Saturday, 6 March 2010

Cherry Blossom Blanket, by Meg Nakagawa

My mother, who lives in Yokohama, Japan, hates the winter and the cold. She tolerates it, just, until the Christmas and New Year holiday, but after the grandchildren resume their normal lives, her days are spent, among other things, planning flower blossom trips around Tokyo and beyond. (Flower blossom viewing is a centuries-old national pastime there.) In January, there are the winter peonies at Kamakura Shrine; February/March, plums; March/April cherry blossoms; May, irises and wisterias; June, hydrangeas, and so on, and so on all year round.

Having booked my first planned trip in nine years, (three trips in between were emergencies,) I thought to weave her something reminding her of the coming spring during the worst of the of the winter, when I'd be home. Since I was born in early April, and because they are my favorite, I wanted to weave a blanket inspired by Japanese cherry blossoms.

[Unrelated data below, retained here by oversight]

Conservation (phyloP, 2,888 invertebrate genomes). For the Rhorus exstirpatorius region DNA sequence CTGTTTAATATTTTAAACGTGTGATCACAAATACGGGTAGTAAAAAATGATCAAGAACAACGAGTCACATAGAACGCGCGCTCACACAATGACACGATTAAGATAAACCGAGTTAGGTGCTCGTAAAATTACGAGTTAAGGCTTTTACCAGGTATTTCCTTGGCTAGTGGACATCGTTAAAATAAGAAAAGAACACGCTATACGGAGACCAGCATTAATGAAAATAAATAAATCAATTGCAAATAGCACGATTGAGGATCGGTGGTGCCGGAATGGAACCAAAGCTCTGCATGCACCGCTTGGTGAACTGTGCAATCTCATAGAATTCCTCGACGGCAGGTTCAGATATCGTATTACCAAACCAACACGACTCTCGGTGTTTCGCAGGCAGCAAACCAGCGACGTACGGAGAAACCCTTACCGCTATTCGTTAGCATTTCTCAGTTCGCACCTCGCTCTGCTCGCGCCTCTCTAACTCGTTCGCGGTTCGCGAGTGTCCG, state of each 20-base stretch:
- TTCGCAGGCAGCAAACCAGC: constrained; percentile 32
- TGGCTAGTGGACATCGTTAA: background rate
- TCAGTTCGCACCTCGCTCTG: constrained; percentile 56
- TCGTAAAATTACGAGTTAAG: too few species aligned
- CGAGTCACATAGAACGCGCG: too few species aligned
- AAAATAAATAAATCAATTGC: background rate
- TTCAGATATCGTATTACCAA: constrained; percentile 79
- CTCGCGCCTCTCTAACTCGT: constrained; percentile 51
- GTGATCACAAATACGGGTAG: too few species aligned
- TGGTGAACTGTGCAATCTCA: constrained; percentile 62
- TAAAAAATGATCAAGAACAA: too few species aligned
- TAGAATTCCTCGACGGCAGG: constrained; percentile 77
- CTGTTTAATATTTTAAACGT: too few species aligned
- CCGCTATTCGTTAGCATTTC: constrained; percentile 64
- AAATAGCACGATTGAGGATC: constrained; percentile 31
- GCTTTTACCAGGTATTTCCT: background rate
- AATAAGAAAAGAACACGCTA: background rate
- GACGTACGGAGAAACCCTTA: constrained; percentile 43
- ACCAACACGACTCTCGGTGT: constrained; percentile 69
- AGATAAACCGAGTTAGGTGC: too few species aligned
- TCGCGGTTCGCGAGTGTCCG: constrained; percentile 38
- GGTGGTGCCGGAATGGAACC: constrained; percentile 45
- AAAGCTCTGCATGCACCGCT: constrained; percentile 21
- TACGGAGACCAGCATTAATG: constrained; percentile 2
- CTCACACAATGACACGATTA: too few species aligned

Here, you see the tentative pink and the white petals, along with the gray, cold sky, and some darker petals - they are the multiple-petaled blossoms. Cherry flowers last anywhere between a few days to a week, their petals often blown away in the spring wind, (sometimes called "petal blizzard",) , or washed away in the cold rain. By the time the yellow-green baby leaves come out, the flowers are over for another year.

I got this blanket off the loom just in time to take home with me in January, and fringed and wet-finished it in my mother's bath tub.

(That's Dad wondering how many more pics I need before he could get the blanket back.)

by Meg Nakagawa


Dianne Dudfield said...

It looks lush and cuddly. Are you planning one for your Dad now?

Meg in Nelson said...

No, I didn't but I suppose I could. It would have to be mid to dark green - which he calls New Zealand Green!